A financial market is a marketplace where people trade financial securities and derivatives at low transaction costs. It includes money markets and capital markets, which are the primary places to trade stocks and bonds.
Robust financial markets help direct savings to households, businesses and governments that need them most by connecting those who want to borrow funds with those who value them highest. They are critical to the functioning of a capitalist economy.
The stock market enables companies to raise money often referred to as capital by selling shares to investors. This gives the investors fractional ownership in the company and allows them to profit from it in two ways – through dividends and capital appreciation.
The market is a network of exchanges where people trade shares and other financial assets. It also includes over-the-counter (OTC) marketplaces that allow for private trading between qualified investors.
Investors can purchase shares from the market by placing a buy or sell order with a broker. The price of a share is determined by supply and demand, with the market moving based on a number of factors including news, earnings reports, political events and economic data.
The market is regulated by organisations such as the Securities and Exchange Commission and FINRA (Financial Industry Regulatory Authority). This ensures that there are enough buyers and sellers for everyone to get a fair deal. There are a variety of order types available to investors which are executed instantly at the current bid or ask prices.
The bond market, which includes domestic and foreign government and corporate debt securities, offers investors a different way to diversify their portfolios. Unlike stocks, bonds offer a fixed return on investment with regular interest payments and a promise to repay the original amount at maturity.
Local governments — such as cities and states — borrow in the bond market to finance projects such as schools, roads and bridges. The bond market for these local investments is known as the municipal bond market in the U.S. and as the local government bond market in other developed countries.
Private companies and financial institutions issue corporate bonds to raise money to invest in growth and expansion, but the market for these is much smaller than the market for government bonds. Investors buy bonds for several reasons: capital preservation, income, diversification and as a hedge against inflation. Like stocks, bonds can rise or fall in price. But their values are more closely linked to changes in the economy and perceptions of future interest rates.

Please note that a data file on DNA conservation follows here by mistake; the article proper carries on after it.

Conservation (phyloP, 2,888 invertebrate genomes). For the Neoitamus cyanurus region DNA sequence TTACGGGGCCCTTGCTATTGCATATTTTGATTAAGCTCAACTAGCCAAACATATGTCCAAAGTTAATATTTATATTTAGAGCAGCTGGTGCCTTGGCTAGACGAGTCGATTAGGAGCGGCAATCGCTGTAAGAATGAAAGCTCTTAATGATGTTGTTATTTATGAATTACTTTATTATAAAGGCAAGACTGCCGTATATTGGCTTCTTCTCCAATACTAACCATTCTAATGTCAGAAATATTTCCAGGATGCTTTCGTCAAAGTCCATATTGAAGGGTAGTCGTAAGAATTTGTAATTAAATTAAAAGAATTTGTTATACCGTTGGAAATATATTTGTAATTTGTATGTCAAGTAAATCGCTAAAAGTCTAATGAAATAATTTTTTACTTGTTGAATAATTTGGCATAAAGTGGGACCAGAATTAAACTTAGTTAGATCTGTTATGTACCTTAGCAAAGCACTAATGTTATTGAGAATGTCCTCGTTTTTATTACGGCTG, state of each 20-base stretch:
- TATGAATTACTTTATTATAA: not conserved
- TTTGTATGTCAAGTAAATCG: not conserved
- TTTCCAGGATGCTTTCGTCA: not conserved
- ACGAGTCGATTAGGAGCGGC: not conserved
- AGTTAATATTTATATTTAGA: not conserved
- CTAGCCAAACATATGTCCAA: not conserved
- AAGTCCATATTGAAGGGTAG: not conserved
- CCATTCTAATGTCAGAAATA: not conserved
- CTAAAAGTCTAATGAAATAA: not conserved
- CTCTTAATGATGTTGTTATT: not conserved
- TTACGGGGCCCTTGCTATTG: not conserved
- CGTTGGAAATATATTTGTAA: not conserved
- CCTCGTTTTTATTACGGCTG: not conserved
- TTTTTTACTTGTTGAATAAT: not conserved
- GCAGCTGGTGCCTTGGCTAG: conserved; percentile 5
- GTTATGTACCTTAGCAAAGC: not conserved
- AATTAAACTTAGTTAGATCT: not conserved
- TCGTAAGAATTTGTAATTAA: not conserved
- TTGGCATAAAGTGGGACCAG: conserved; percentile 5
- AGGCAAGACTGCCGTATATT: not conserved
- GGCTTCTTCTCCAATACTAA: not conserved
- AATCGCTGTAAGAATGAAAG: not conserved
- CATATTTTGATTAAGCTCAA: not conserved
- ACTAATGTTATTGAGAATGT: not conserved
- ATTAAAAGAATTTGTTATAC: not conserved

The derivatives market offers investors the chance to gain exposure to a wide variety of financial assets without actually owning them. These contracts are based on the values of underlying assets that can include stocks, bonds, commodities, currencies, interest rates and market indexes. Derivatives can be used to hedge existing positions or for pure speculation.
Businesses can use derivatives to reduce their exposure to unexpected tremors in the prices of key goods and costs. Hershey’s, for example, can use a derivative to lock in cocoa prices or Southwest Airlines can ensure that rising jet fuel costs won’t ground profits.
These instruments can be complex and are often traded over-the-counter or on centralized exchanges. Their value is derived from the value of an underlying asset and as such, their prices can fluctuate significantly. They can also expose investors to counterparty risk, which is the possibility that the other party in a contract will default. This was at the root of the credit crisis that led to the collapse of venerable firms like Lehman Brothers and Bear Stearns.
Foreign Exchange Market
The foreign exchange market offers investors an opportunity to make investments in the currencies of countries throughout the world. It is the largest and most liquid market in the world, trading 24 hours a day, five days a week.
Its participants include central banks, commercial banks, multinational corporations that must pay for goods and services in different currencies, and traders and speculators. Central banks typically set the exchange rate for their country’s currency to maintain stability and protect the economy.
Most transactions are made in the spot market, where buyers and sellers trade currencies at their current price. The forward market is a little different, where participants agree to trade one currency for another at a future date and at a price that is determined today. This market is important because it allows firms to hedge against currency risk. It also helps companies with international operations to make their transactions as cost-effective as possible.